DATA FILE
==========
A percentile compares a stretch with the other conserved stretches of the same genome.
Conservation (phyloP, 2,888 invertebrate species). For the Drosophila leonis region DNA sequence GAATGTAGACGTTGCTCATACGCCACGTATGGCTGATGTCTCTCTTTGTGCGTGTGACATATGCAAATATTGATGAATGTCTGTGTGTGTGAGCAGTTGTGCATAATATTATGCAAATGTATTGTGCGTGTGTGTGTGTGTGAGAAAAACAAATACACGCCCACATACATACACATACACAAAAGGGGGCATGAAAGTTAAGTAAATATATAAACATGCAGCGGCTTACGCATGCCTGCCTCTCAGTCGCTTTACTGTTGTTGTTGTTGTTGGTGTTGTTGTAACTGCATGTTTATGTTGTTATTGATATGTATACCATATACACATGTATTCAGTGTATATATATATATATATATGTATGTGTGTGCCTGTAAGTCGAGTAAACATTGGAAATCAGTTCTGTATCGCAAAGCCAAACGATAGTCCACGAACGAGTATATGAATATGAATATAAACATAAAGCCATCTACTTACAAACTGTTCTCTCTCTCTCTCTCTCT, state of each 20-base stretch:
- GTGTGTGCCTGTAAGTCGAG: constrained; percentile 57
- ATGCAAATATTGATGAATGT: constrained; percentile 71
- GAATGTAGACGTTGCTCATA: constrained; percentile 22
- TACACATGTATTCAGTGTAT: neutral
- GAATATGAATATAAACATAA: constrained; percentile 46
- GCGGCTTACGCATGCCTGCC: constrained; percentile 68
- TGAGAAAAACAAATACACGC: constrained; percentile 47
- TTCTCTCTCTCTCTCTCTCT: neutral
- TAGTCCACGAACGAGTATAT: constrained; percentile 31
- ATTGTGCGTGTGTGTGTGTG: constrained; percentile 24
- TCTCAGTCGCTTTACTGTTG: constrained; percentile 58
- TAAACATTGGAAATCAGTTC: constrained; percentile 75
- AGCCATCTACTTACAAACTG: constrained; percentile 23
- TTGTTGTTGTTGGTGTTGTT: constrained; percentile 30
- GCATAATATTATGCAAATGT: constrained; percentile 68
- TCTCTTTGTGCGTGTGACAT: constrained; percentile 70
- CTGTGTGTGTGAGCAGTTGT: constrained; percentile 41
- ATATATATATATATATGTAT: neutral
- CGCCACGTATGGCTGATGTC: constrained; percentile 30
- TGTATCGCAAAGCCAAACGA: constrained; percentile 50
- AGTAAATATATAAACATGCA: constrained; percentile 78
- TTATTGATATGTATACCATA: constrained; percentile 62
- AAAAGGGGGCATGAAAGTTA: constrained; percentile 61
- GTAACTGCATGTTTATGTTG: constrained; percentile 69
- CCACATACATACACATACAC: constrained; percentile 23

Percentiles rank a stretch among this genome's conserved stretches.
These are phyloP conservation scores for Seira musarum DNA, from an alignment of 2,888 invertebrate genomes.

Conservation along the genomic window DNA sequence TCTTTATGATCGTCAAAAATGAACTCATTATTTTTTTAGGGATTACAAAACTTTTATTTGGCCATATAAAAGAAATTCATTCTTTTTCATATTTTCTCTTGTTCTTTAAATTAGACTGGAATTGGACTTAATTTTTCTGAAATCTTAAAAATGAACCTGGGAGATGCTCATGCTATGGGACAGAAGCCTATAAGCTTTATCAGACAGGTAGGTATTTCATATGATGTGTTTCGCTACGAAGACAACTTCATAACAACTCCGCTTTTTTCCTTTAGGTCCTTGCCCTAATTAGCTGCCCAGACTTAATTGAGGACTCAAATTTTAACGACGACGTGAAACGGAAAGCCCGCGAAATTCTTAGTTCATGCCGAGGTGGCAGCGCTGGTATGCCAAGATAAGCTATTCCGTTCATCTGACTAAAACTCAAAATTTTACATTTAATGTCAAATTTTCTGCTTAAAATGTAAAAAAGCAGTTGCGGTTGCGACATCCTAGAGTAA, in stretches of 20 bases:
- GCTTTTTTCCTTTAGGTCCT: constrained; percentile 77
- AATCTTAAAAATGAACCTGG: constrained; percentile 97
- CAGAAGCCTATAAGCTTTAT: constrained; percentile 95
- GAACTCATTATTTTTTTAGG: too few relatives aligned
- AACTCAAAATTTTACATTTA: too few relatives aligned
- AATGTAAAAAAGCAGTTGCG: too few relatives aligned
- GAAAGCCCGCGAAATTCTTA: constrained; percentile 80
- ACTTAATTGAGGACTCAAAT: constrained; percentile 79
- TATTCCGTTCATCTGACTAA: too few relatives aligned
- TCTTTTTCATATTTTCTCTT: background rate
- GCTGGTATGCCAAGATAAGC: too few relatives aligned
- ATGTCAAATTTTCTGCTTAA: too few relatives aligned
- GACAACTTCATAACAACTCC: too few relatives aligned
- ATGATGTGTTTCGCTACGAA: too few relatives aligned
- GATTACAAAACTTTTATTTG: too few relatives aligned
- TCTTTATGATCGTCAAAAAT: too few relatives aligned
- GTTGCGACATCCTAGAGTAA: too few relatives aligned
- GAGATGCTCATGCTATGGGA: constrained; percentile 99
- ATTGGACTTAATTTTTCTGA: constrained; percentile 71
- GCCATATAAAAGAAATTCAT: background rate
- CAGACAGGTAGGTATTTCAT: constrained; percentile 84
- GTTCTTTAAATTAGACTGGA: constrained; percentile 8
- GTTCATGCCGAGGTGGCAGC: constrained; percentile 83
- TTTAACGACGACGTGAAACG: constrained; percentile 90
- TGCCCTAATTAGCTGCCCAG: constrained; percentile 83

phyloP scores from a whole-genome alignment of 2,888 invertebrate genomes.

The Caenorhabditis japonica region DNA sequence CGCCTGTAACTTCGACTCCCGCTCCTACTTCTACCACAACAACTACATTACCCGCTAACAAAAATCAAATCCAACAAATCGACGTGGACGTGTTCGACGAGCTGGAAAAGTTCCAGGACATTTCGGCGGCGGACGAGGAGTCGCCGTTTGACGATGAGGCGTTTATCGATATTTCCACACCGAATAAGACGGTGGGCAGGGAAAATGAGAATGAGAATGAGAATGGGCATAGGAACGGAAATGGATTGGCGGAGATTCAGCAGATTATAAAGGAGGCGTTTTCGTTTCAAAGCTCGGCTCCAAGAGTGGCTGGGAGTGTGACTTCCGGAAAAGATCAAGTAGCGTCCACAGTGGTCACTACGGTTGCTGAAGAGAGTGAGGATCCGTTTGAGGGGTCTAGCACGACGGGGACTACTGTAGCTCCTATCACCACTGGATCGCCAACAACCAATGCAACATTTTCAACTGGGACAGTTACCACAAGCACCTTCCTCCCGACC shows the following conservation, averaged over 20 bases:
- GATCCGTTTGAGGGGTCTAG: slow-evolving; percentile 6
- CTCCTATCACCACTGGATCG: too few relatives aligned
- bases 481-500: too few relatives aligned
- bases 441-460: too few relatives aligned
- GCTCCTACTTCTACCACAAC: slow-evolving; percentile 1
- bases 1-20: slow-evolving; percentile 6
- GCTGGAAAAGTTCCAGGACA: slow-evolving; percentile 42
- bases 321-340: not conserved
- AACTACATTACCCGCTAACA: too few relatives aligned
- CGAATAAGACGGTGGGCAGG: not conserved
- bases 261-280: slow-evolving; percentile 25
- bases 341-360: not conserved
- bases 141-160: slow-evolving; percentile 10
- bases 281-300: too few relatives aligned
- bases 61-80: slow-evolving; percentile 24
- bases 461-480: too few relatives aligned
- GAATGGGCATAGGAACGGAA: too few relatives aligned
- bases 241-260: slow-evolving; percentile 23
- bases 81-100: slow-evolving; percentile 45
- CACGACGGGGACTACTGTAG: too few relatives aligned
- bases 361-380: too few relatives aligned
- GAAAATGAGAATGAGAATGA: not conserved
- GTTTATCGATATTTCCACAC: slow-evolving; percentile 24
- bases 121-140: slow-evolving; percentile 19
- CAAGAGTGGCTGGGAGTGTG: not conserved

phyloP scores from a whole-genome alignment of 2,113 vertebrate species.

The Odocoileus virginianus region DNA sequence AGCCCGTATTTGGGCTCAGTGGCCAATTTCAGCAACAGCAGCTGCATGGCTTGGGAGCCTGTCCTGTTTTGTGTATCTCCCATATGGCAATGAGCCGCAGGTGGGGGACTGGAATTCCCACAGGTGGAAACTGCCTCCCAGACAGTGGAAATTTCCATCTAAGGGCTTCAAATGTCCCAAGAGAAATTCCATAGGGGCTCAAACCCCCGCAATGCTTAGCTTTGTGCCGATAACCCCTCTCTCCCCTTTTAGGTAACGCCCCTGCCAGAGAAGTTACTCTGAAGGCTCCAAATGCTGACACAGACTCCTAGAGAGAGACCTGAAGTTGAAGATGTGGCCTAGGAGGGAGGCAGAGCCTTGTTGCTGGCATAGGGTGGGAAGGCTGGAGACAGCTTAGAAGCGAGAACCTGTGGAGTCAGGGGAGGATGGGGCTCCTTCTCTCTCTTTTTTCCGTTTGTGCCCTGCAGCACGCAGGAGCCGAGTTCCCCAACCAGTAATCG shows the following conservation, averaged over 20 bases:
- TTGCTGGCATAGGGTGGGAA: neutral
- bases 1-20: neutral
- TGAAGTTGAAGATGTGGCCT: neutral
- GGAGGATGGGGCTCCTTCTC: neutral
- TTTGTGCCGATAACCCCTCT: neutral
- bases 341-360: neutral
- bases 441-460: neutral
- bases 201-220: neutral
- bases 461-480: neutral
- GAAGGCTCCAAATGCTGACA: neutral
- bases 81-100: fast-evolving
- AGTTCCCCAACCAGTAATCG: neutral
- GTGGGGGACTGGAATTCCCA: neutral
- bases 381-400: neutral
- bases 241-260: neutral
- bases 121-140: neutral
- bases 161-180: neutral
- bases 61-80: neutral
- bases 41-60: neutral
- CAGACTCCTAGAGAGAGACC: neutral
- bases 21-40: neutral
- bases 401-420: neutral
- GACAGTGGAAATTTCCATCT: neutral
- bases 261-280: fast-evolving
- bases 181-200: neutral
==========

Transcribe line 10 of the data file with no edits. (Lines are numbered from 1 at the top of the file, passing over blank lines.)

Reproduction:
- TTCTCTCTCTCTCTCTCTCT: neutral